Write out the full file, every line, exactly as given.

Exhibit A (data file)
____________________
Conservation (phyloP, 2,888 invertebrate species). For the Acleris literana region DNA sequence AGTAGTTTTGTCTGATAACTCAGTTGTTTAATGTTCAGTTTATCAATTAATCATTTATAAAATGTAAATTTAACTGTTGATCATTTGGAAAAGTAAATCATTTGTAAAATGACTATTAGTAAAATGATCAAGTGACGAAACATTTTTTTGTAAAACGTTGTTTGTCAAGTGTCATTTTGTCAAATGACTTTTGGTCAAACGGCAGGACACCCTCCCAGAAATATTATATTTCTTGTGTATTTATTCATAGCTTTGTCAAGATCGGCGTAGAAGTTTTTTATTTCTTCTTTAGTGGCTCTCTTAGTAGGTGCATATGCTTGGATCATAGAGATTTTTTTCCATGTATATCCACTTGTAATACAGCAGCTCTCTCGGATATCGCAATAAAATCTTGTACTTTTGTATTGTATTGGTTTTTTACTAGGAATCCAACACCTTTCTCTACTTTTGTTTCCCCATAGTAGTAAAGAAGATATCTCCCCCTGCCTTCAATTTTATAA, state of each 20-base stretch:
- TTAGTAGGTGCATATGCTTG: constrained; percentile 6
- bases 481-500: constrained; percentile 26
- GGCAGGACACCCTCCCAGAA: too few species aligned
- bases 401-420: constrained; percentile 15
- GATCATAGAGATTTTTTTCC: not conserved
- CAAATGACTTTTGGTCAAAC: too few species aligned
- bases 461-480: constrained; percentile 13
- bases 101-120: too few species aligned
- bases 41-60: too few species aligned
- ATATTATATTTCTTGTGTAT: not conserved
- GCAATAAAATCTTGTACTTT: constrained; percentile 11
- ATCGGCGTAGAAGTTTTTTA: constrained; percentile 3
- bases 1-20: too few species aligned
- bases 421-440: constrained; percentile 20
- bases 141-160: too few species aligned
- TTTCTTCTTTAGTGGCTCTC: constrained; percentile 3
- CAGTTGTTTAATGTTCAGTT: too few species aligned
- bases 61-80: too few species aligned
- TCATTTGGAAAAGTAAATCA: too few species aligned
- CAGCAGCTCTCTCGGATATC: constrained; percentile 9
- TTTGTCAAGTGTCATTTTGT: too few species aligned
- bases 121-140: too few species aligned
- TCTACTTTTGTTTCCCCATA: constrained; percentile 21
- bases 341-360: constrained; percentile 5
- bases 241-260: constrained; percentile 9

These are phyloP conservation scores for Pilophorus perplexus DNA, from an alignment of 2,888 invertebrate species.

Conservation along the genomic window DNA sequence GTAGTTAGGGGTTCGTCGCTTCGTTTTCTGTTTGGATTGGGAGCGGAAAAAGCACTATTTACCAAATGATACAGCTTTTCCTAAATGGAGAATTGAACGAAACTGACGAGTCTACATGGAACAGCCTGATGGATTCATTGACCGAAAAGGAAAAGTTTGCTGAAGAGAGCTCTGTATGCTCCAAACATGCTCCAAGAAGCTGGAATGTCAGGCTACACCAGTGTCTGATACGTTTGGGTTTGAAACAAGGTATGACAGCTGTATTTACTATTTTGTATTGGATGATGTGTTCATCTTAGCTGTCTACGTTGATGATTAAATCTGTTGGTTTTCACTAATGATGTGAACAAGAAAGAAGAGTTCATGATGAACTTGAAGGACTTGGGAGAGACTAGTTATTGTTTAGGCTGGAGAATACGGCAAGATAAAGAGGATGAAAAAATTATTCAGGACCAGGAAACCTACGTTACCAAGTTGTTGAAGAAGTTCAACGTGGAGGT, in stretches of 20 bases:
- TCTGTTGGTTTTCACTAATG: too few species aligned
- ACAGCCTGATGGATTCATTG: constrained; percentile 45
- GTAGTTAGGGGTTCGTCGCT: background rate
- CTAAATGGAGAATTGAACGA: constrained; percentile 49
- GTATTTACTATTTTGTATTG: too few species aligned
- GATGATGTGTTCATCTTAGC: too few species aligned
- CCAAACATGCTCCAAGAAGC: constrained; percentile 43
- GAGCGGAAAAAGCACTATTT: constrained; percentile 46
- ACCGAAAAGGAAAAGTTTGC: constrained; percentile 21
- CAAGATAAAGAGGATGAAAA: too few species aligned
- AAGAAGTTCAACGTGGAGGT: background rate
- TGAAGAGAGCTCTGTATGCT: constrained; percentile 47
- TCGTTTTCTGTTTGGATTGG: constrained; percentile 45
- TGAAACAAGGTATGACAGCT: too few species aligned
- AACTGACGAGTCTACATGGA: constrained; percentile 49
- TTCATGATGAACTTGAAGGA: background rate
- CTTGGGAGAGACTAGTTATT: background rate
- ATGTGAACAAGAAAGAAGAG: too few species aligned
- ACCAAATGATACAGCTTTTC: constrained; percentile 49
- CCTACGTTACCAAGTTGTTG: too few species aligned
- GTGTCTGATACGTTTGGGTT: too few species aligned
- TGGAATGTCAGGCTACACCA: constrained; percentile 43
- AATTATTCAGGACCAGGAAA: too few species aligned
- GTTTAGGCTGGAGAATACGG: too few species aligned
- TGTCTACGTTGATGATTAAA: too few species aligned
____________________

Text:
Conservation (phyloP, 2,888 invertebrate species). For the Acleris literana region DNA sequence AGTAGTTTTGTCTGATAACTCAGTTGTTTAATGTTCAGTTTATCAATTAATCATTTATAAAATGTAAATTTAACTGTTGATCATTTGGAAAAGTAAATCATTTGTAAAATGACTATTAGTAAAATGATCAAGTGACGAAACATTTTTTTGTAAAACGTTGTTTGTCAAGTGTCATTTTGTCAAATGACTTTTGGTCAAACGGCAGGACACCCTCCCAGAAATATTATATTTCTTGTGTATTTATTCATAGCTTTGTCAAGATCGGCGTAGAAGTTTTTTATTTCTTCTTTAGTGGCTCTCTTAGTAGGTGCATATGCTTGGATCATAGAGATTTTTTTCCATGTATATCCACTTGTAATACAGCAGCTCTCTCGGATATCGCAATAAAATCTTGTACTTTTGTATTGTATTGGTTTTTTACTAGGAATCCAACACCTTTCTCTACTTTTGTTTCCCCATAGTAGTAAAGAAGATATCTCCCCCTGCCTTCAATTTTATAA, state of each 20-base stretch:
- TTAGTAGGTGCATATGCTTG: constrained; percentile 6
- bases 481-500: constrained; percentile 26
- GGCAGGACACCCTCCCAGAA: too few species aligned
- bases 401-420: constrained; percentile 15
- GATCATAGAGATTTTTTTCC: not conserved
- CAAATGACTTTTGGTCAAAC: too few species aligned
- bases 461-480: constrained; percentile 13
- bases 101-120: too few species aligned
- bases 41-60: too few species aligned
- ATATTATATTTCTTGTGTAT: not conserved
- GCAATAAAATCTTGTACTTT: constrained; percentile 11
- ATCGGCGTAGAAGTTTTTTA: constrained; percentile 3
- bases 1-20: too few species aligned
- bases 421-440: constrained; percentile 20
- bases 141-160: too few species aligned
- TTTCTTCTTTAGTGGCTCTC: constrained; percentile 3
- CAGTTGTTTAATGTTCAGTT: too few species aligned
- bases 61-80: too few species aligned
- TCATTTGGAAAAGTAAATCA: too few species aligned
- CAGCAGCTCTCTCGGATATC: constrained; percentile 9
- TTTGTCAAGTGTCATTTTGT: too few species aligned
- bases 121-140: too few species aligned
- TCTACTTTTGTTTCCCCATA: constrained; percentile 21
- bases 341-360: constrained; percentile 5
- bases 241-260: constrained; percentile 9

These are phyloP conservation scores for Pilophorus perplexus DNA, from an alignment of 2,888 invertebrate species.

Conservation along the genomic window DNA sequence GTAGTTAGGGGTTCGTCGCTTCGTTTTCTGTTTGGATTGGGAGCGGAAAAAGCACTATTTACCAAATGATACAGCTTTTCCTAAATGGAGAATTGAACGAAACTGACGAGTCTACATGGAACAGCCTGATGGATTCATTGACCGAAAAGGAAAAGTTTGCTGAAGAGAGCTCTGTATGCTCCAAACATGCTCCAAGAAGCTGGAATGTCAGGCTACACCAGTGTCTGATACGTTTGGGTTTGAAACAAGGTATGACAGCTGTATTTACTATTTTGTATTGGATGATGTGTTCATCTTAGCTGTCTACGTTGATGATTAAATCTGTTGGTTTTCACTAATGATGTGAACAAGAAAGAAGAGTTCATGATGAACTTGAAGGACTTGGGAGAGACTAGTTATTGTTTAGGCTGGAGAATACGGCAAGATAAAGAGGATGAAAAAATTATTCAGGACCAGGAAACCTACGTTACCAAGTTGTTGAAGAAGTTCAACGTGGAGGT, in stretches of 20 bases:
- TCTGTTGGTTTTCACTAATG: too few species aligned
- ACAGCCTGATGGATTCATTG: constrained; percentile 45
- GTAGTTAGGGGTTCGTCGCT: background rate
- CTAAATGGAGAATTGAACGA: constrained; percentile 49
- GTATTTACTATTTTGTATTG: too few species aligned
- GATGATGTGTTCATCTTAGC: too few species aligned
- CCAAACATGCTCCAAGAAGC: constrained; percentile 43
- GAGCGGAAAAAGCACTATTT: constrained; percentile 46
- ACCGAAAAGGAAAAGTTTGC: constrained; percentile 21
- CAAGATAAAGAGGATGAAAA: too few species aligned
- AAGAAGTTCAACGTGGAGGT: background rate
- TGAAGAGAGCTCTGTATGCT: constrained; percentile 47
- TCGTTTTCTGTTTGGATTGG: constrained; percentile 45
- TGAAACAAGGTATGACAGCT: too few species aligned
- AACTGACGAGTCTACATGGA: constrained; percentile 49
- TTCATGATGAACTTGAAGGA: background rate
- CTTGGGAGAGACTAGTTATT: background rate
- ATGTGAACAAGAAAGAAGAG: too few species aligned
- ACCAAATGATACAGCTTTTC: constrained; percentile 49
- CCTACGTTACCAAGTTGTTG: too few species aligned
- GTGTCTGATACGTTTGGGTT: too few species aligned
- TGGAATGTCAGGCTACACCA: constrained; percentile 43
- AATTATTCAGGACCAGGAAA: too few species aligned
- GTTTAGGCTGGAGAATACGG: too few species aligned
- TGTCTACGTTGATGATTAAA: too few species aligned